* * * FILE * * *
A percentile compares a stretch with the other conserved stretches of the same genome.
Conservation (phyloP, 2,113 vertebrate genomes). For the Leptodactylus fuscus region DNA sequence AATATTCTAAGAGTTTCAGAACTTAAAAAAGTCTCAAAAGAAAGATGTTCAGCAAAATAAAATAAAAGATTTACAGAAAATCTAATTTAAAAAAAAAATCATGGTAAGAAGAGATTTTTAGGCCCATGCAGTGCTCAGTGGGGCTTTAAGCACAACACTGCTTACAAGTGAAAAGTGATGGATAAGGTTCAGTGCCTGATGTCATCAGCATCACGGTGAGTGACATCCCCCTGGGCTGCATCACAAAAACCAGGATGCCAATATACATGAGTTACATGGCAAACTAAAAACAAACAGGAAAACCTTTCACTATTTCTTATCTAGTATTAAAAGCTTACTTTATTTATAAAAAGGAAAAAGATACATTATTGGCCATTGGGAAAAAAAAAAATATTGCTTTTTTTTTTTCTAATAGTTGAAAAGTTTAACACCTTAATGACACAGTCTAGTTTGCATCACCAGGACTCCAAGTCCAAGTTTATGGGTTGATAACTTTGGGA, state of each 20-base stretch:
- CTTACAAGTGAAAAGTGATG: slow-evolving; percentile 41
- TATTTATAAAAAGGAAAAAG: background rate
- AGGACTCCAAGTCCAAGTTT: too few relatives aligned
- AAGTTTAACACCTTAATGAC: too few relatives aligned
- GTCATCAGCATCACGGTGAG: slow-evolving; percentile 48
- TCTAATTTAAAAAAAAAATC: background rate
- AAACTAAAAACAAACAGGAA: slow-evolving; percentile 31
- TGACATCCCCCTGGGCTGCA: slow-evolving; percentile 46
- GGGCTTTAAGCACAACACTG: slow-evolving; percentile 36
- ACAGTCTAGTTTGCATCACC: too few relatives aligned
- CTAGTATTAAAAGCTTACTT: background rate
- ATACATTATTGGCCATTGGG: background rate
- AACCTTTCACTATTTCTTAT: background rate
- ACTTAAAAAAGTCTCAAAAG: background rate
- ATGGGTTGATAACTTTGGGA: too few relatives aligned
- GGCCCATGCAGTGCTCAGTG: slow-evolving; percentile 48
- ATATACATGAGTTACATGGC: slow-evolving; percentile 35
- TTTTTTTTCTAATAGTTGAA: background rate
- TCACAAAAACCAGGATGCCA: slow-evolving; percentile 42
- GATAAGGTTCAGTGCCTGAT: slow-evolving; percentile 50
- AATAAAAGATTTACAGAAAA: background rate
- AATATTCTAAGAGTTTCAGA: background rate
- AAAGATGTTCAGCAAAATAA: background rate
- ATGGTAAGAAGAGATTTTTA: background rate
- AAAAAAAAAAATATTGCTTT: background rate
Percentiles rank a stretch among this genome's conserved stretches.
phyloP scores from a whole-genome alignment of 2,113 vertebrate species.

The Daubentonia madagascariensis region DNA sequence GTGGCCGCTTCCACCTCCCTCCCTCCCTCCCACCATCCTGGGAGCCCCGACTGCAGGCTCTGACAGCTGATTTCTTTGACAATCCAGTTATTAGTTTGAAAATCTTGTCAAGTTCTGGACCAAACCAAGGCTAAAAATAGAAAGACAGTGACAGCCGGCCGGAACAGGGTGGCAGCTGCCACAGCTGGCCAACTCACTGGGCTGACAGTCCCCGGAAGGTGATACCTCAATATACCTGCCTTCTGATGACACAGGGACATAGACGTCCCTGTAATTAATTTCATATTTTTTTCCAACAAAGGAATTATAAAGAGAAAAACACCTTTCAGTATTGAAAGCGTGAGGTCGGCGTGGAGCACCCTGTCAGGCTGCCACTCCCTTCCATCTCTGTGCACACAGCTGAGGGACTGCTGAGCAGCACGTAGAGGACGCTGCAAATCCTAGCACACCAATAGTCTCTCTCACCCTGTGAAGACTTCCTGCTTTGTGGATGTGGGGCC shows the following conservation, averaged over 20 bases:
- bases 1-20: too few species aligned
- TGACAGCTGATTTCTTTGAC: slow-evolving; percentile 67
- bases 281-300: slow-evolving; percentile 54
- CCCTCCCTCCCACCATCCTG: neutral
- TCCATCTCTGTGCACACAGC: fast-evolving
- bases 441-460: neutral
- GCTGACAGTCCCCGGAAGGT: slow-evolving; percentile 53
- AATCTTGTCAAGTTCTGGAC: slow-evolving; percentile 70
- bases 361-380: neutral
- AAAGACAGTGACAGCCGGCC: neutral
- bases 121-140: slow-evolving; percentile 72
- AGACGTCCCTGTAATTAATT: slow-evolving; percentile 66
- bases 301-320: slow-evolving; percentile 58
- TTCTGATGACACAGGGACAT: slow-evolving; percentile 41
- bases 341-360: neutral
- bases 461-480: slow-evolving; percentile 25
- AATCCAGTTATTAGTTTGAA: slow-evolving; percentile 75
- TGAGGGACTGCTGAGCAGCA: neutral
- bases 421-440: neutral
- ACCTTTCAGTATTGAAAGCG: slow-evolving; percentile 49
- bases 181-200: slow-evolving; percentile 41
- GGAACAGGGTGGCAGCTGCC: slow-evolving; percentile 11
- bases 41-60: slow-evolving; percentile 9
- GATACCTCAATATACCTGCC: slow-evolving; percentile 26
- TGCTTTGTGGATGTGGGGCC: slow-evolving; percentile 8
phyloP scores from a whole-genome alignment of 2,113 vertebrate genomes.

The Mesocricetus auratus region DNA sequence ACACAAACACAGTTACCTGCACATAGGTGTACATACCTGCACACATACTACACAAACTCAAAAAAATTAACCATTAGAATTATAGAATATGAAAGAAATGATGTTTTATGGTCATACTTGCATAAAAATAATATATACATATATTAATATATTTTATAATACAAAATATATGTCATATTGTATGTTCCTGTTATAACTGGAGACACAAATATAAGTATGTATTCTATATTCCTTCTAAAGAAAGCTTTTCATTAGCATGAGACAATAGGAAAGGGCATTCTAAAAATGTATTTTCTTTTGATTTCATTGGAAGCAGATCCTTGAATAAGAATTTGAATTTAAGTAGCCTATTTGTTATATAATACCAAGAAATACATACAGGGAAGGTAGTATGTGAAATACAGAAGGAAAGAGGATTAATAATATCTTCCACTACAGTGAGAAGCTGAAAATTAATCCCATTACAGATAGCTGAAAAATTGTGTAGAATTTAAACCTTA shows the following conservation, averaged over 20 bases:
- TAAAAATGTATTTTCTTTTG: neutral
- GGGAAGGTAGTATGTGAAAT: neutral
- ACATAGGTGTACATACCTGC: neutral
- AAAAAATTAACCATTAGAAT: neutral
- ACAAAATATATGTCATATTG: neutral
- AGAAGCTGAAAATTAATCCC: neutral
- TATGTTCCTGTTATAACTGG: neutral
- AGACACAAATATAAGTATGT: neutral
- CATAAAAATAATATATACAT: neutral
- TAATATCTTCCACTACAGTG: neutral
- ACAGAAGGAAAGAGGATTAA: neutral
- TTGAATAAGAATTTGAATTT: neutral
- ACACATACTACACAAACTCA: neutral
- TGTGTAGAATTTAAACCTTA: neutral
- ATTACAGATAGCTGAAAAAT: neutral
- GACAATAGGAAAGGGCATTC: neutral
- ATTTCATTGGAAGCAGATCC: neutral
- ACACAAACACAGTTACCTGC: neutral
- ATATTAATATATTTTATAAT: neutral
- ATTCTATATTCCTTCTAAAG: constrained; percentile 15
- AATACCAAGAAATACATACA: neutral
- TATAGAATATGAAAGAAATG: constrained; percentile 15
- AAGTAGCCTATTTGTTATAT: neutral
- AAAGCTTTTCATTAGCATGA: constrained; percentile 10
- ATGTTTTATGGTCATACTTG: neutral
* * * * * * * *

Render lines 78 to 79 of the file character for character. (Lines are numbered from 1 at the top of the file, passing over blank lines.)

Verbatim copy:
- AATACCAAGAAATACATACA: neutral
- TATAGAATATGAAAGAAATG: constrained; percentile 15